Presenter/Author Information

Christian Schweitzer
Joerg A. Priess

Keywords

land use modelling, wildfire, mongolia, modis burned area

Start Date

1-7-2010 12:00 AM

Description

Numerous approaches of modelling wildfires have been published covering the regime itself, ignition probabilities, spreading patterns, risks and impacts. However, there is less research linking these validated mature approaches to dynamics of the terrestrial environment. We contribute to filling this gap via integrating a newly developed wildfire module into a land-use model, enabling us to include wildfire-impacts in dynamic simulations of socio-environmental systems. In the forest steppe region of Northern Mongolia, wildfires are a major concern, threatening grassland and forest areas, which are already under pressure of droughts, heavy grazing, (illegal) logging and increasing firewood demand. We employ the generic land-use modelling framework SITE, that includes the ecosystem model DayCent and other components, to develop a wildfire submodule for simulating wildfire spread and intensity. Outputs are translated into net loss of biomass, changes in carbon and returns of nutrients. Burning and carbon cycling affect biomass and thus fuel load and wildfire risk in subsequent years. Our study presents first results of a coupled land-use-wildfire modelling approach aiming at (i) increasing the model accuracy in land allocation and potential land usability, and (ii) to a more adequate impact analysis based on potentially fire-affected land.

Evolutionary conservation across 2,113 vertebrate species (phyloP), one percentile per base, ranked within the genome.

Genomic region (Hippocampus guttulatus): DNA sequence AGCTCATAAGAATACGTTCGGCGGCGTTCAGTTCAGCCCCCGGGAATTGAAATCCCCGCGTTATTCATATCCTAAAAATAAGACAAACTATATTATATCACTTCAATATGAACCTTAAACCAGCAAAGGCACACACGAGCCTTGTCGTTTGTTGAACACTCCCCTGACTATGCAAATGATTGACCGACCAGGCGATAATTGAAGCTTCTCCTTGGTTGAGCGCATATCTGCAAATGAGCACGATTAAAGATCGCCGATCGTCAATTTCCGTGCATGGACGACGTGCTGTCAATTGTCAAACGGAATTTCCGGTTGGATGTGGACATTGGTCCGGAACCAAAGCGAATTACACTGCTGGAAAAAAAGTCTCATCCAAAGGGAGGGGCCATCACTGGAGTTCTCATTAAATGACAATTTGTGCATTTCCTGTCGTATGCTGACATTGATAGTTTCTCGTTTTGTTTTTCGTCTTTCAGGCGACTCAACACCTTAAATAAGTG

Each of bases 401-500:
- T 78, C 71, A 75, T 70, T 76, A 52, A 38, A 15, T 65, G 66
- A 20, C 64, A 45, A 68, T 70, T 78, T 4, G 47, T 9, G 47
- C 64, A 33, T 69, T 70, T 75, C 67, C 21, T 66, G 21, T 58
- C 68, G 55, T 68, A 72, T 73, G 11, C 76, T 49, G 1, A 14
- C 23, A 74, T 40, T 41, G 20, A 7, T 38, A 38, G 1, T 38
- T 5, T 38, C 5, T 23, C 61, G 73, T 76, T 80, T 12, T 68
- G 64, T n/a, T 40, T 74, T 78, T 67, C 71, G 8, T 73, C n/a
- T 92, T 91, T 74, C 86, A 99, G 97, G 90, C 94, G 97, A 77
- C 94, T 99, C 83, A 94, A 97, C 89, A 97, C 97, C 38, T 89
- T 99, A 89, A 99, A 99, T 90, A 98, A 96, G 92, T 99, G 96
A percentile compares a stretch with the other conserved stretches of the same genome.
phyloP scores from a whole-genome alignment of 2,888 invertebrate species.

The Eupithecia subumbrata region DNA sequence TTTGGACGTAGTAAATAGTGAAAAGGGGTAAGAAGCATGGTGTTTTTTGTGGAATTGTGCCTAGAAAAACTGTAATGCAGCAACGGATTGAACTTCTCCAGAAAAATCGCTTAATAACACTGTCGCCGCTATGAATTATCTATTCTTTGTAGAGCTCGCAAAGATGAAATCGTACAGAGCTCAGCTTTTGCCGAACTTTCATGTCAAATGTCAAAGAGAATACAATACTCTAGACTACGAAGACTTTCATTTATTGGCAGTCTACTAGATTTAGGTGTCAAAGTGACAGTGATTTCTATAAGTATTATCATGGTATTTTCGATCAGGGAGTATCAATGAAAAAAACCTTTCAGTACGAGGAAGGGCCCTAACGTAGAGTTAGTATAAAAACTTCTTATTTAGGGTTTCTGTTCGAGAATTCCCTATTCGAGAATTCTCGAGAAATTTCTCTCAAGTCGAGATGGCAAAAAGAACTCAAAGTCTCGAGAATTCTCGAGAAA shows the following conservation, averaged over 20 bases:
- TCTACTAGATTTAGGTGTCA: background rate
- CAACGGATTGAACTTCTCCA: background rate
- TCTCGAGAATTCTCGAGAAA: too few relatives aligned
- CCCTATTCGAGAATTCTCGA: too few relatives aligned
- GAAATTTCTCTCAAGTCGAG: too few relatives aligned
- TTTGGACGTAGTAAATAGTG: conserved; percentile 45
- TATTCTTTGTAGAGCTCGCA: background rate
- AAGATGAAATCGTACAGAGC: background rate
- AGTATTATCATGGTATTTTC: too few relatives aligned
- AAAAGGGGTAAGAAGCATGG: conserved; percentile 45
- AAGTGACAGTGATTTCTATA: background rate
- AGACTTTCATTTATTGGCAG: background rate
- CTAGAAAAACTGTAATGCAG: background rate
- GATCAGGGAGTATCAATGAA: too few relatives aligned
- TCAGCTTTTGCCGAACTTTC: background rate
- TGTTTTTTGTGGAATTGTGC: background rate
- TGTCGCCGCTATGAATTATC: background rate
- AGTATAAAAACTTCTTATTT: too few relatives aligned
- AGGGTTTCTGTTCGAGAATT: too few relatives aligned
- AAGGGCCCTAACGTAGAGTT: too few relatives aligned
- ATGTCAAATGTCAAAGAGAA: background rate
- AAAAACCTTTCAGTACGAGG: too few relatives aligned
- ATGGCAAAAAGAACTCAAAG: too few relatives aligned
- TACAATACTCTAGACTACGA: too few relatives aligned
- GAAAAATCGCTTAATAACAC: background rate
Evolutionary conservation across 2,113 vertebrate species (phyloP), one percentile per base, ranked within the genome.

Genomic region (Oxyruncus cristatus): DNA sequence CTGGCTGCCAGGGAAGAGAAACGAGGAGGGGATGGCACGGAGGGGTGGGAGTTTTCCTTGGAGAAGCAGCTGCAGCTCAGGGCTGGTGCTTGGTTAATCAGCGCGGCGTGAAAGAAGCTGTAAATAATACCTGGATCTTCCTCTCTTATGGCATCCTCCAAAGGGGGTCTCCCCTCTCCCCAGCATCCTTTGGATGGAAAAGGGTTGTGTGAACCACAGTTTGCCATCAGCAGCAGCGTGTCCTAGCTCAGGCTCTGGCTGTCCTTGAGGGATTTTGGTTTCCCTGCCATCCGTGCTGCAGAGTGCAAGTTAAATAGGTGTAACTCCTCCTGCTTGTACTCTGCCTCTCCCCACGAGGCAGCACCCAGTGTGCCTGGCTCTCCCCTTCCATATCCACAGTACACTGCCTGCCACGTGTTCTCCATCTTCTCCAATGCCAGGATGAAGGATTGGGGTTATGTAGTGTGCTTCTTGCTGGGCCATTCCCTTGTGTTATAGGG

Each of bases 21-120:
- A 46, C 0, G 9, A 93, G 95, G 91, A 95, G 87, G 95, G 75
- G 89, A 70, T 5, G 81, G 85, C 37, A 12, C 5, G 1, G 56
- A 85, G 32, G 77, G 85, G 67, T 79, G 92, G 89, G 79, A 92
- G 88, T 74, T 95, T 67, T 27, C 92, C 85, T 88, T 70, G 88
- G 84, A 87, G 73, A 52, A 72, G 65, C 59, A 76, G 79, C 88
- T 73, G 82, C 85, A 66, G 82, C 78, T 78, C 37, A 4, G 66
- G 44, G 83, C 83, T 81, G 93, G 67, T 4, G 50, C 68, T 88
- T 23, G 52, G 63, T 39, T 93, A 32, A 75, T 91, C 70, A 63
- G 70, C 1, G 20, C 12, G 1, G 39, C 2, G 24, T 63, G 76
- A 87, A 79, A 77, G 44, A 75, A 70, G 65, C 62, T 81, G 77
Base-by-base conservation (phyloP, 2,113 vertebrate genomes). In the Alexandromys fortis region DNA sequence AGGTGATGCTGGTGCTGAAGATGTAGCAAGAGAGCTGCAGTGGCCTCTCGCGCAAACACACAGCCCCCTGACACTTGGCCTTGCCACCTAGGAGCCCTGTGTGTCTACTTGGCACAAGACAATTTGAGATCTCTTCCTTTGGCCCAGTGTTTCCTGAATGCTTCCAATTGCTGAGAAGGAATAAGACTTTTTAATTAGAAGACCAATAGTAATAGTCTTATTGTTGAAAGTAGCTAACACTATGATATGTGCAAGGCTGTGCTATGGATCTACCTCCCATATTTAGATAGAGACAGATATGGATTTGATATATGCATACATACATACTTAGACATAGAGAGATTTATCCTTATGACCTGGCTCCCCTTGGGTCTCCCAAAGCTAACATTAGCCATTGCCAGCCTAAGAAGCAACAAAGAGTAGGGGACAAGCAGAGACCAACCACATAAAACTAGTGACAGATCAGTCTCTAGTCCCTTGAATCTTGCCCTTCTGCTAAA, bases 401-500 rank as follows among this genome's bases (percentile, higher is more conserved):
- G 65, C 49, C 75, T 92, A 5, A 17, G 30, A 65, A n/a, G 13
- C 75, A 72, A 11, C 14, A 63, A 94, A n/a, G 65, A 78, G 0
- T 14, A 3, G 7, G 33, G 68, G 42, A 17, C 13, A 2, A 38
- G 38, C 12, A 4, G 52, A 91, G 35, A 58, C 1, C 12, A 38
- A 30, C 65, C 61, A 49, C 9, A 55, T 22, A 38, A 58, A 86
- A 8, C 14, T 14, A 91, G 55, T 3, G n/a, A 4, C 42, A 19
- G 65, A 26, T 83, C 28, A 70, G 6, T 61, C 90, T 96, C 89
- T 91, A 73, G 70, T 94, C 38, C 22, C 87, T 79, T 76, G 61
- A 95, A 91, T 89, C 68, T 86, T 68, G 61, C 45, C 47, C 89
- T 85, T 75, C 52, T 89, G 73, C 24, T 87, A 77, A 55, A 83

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Jul 1st, 12:00 AM

Linking wildfire behaviour and land-use modelling in Northern Mongolia

Numerous approaches of modelling wildfires have been published covering the regime itself, ignition probabilities, spreading patterns, risks and impacts. However, there is less research linking these validated mature approaches to dynamics of the terrestrial environment. We contribute to filling this gap via integrating a newly developed wildfire module into a land-use model, enabling us to include wildfire-impacts in dynamic simulations of socio-environmental systems. In the forest steppe region of Northern Mongolia, wildfires are a major concern, threatening grassland and forest areas, which are already under pressure of droughts, heavy grazing, (illegal) logging and increasing firewood demand. We employ the generic land-use modelling framework SITE, that includes the ecosystem model DayCent and other components, to develop a wildfire submodule for simulating wildfire spread and intensity. Outputs are translated into net loss of biomass, changes in carbon and returns of nutrients. Burning and carbon cycling affect biomass and thus fuel load and wildfire risk in subsequent years. Our study presents first results of a coupled land-use-wildfire modelling approach aiming at (i) increasing the model accuracy in land allocation and potential land usability, and (ii) to a more adequate impact analysis based on potentially fire-affected land.